This dependence on software is making it impossible to assess the reliability and reproducibility of results without access to the code used to generate them. Yet researchers often overlook the importance of producing well-written, accessible computer code.

One reason for this might…

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If you agree that software is fundamental to research, we invite you to sign our petition.

Everyone who signs this petition will add weight to our lobbying of research stakeholders, and will help us prove the fundamental role of software in research.

For more information, read the petition - and don't forget to let your friends and colleagues know!

By Simon Hettrick, Deputy Director.

Over the last few months, we’ve been working on improving our understanding of the size of the research software community. In previous posts, I’ve discussed our plans for this research. Although we've not yet finished our analysis, we thought that it would be interesting to release some early results. First of all, how much money do the Research Councils invest into research that relies on software? The answer: at least a third of the entire RCUK budget - or £840 million in 2013.


The UK Research Councils and Technology Strategy Board (TSB) have been investing, at a minimum, around 30% of their total budget for project grants into software-reliant research, which is £840 million in the financial year 2013-14. We expect the actual investment to be significantly larger than this figure due to the fact that software is rarely discussed in the title or abstract of a grant - data on which this research relies.

Investment per council into software-reliant research is relatively stable, with an average increase of 3.3% over the last four years. Notable exceptions to this rule are the TSB which, despite a significant increase in total research investment, has invested a lower percentage of those funds…

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University College London now has a vacancy for a new member to join its Research Software Development Team.

Working as a research software developer (Ref: 1429197), the successful applicant will help code the scientific applications UCL needs to continue with its world class research, from simple data analysis scripts to supercomputer-based complex simulations.

Other duties will include making sure UCL's research software meets high standards of sustainability and helping researchers from across the disciplines with their software needs.

To apply for this job, you need to be able to provide expert software engineering skills in one or more fields, can quickly grasp and write code for new scientific projects and be able to use at least one or more languages and platforms used in scientific computing.

To find out more details and to apply for the post, please visit the…

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A new collection of visualisation tools for representing biological information is now available thanks to TGAC, EMBL-EBI and F1000Research.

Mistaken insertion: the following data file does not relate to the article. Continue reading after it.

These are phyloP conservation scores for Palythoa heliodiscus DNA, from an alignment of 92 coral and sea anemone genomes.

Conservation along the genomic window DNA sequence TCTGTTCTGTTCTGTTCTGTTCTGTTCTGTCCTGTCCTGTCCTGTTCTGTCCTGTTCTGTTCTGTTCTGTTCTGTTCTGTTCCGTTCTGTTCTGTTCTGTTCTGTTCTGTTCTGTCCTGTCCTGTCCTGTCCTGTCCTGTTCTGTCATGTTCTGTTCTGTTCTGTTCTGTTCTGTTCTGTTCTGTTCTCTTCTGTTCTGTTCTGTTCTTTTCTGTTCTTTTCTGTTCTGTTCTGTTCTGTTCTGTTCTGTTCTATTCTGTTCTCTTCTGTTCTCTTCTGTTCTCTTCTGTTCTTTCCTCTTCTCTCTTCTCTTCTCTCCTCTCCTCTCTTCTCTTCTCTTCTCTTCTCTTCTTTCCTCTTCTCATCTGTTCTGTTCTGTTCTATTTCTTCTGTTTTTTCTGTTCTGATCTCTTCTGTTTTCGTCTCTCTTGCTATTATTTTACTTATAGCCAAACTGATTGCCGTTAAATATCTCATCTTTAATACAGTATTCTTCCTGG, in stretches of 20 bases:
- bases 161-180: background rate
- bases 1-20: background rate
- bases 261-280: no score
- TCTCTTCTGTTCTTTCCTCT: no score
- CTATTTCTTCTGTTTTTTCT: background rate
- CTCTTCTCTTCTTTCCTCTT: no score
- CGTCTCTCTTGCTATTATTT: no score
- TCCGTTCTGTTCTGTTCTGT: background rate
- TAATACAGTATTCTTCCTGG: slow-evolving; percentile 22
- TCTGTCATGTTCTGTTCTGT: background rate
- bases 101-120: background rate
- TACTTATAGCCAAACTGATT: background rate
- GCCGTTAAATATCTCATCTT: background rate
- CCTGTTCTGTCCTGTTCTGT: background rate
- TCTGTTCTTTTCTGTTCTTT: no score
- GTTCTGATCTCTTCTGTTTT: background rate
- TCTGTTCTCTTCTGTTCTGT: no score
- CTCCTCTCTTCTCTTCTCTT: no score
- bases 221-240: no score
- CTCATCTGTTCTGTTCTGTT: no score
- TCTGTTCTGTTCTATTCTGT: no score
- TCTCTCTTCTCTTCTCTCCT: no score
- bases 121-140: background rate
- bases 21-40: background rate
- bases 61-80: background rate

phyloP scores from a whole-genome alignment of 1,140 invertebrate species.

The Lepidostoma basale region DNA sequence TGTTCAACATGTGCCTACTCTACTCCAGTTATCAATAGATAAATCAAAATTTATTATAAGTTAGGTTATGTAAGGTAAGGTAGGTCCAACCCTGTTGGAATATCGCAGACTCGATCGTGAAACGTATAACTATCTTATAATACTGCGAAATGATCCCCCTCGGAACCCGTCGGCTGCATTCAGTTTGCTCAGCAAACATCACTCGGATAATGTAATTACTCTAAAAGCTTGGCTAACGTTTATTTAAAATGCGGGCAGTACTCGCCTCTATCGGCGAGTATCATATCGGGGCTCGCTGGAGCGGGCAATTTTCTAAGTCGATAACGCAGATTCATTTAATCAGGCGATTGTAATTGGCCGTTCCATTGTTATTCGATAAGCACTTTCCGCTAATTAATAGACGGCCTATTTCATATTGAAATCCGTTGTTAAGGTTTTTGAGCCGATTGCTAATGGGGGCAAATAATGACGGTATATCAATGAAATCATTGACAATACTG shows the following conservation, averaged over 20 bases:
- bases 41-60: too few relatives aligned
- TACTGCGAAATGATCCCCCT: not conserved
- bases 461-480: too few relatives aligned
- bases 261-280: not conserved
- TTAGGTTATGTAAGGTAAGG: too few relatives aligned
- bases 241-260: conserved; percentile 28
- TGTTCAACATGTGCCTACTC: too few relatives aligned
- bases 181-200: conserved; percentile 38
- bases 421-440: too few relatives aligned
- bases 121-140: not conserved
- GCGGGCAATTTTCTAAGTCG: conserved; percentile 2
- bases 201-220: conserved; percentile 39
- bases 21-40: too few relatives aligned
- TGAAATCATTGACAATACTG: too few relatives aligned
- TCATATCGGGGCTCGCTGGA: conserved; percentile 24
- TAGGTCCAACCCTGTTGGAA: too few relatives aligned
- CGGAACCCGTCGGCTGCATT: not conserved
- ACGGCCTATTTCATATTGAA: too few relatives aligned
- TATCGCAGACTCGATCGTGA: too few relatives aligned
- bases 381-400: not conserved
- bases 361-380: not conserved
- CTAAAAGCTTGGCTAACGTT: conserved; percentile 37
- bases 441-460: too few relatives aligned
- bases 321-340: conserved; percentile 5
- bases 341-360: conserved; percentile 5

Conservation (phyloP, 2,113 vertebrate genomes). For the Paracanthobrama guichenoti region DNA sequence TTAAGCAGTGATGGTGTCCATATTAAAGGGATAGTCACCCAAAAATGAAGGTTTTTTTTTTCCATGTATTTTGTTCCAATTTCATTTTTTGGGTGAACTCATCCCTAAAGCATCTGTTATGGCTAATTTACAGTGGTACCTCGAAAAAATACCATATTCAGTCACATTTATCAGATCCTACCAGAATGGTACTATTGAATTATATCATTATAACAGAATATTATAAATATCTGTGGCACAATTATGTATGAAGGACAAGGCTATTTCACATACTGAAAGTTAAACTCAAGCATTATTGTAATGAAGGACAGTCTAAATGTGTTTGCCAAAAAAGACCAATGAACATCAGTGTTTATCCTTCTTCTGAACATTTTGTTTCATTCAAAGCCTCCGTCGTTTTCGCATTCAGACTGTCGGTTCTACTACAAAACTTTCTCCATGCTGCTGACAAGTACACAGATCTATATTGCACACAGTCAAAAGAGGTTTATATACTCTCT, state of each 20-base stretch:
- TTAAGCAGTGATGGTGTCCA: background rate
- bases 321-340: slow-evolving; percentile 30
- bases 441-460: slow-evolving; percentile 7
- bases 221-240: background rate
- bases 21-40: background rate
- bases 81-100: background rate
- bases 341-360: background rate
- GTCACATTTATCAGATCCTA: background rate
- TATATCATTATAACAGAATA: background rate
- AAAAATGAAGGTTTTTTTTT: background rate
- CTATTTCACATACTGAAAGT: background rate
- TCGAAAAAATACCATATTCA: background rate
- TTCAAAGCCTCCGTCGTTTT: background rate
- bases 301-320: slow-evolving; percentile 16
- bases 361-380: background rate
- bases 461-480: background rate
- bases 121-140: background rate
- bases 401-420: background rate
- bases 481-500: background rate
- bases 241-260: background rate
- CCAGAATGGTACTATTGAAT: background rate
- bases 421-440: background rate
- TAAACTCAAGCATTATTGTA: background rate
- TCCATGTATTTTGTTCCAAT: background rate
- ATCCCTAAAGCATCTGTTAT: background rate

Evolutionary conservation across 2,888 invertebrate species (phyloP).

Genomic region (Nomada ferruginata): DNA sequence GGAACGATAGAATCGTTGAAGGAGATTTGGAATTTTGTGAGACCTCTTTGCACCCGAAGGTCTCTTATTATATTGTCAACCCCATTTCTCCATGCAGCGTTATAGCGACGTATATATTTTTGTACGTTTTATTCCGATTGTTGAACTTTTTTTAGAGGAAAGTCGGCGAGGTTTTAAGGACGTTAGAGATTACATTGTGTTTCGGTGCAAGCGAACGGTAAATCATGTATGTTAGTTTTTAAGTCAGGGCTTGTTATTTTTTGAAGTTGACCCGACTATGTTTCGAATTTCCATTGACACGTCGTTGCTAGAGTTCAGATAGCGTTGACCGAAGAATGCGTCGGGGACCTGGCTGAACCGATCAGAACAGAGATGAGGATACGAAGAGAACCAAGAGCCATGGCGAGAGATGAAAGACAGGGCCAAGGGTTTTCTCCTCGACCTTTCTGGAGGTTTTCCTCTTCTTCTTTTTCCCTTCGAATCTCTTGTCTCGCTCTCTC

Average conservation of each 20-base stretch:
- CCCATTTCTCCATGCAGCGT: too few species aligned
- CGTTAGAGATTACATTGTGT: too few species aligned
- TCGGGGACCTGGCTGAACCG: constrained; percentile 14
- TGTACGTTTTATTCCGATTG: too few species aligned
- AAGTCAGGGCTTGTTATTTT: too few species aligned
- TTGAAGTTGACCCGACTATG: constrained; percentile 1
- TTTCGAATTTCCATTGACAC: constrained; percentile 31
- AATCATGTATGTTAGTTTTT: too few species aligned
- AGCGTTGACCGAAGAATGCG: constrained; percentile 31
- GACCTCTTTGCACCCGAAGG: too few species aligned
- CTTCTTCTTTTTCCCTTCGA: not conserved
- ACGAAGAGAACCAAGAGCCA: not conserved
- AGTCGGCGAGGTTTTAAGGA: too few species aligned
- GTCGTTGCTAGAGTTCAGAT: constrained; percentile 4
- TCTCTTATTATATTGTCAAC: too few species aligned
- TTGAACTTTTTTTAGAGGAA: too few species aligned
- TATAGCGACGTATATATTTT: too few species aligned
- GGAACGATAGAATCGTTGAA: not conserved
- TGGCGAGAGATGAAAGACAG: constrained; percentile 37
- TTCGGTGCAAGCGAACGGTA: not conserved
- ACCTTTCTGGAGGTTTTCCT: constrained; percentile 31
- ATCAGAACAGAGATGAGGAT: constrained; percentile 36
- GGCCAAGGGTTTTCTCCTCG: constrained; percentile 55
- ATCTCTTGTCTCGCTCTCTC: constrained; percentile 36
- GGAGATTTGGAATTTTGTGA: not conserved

TGAC’s BioJS collection, published today by the journal F1000Research, comprises 14 open-access articles detailing the functionality, design, implementation and potential applications for a suite of open-source, JavaScript software components contributed by developers all over the world. The collection marks a significant step towards improving the way scientists can visualise biological data.

Data visualisations help researchers generate hypotheses and translate them into knowledge. Now, for the first time, developers can freely access a central software library for sharing standardised, community-approved JavaScript tools for visualising biological information. BioJS, an open-source, community-based project, has a modular, structured design that is ideal for scientists working in data-intensive research. The BioJS community, initiated at EMBL-EBI and coordinated by TGAC, has enabled the creation of 39 different software components in a very short time. Its new collection, like the community itself, provides a valuable resource for disseminating knowledge swiftly.

Manuel Corpas, Guest Editor of the F1000Research BioJS collection, and Project Leader for Plant and Animal Genomes at TGAC, said: “…

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Can you present complex data to tell a compelling story that anyone will be able to understand?

The British Library Science Team and Cottage Labs are running a challenge sponsored by the BBSRC and AHRC to visualise the data now avalable about publicly-funded research in the UK. Entry forms are available from 27 January 2014 and deadline for submissions is on 21 March 2014.

Every year the seven Research Councils, funded by UK tax payers, spend around £3 billion on research that improves lives and the world around us. Research Council funds are awarded on the basis of applications made by researchers, which are subject to independent, expert peer review. Applications are judged by considering a combination of factors, including their scientific excellence, timeliness and promise, strategic relevance, economic and social impacts, industrial and stakeholder relevance, value for money and staff training potential.

Key data from the seven Research Councils are now available from one place - Gateway to Research - enabling anyone to interrogate grants awarded, publications, people and organisations.

The purpose of this challenge is to develop visualisations of the Gateway to Research data that can be easily understood by the public. Displaying these data in an accessible way will also have benefits for a range of sectors, stakeholders including policy makers, other funding bodies and the media.

We are inviting designers, graphic artists, software developers, programmers and anyone with an interest…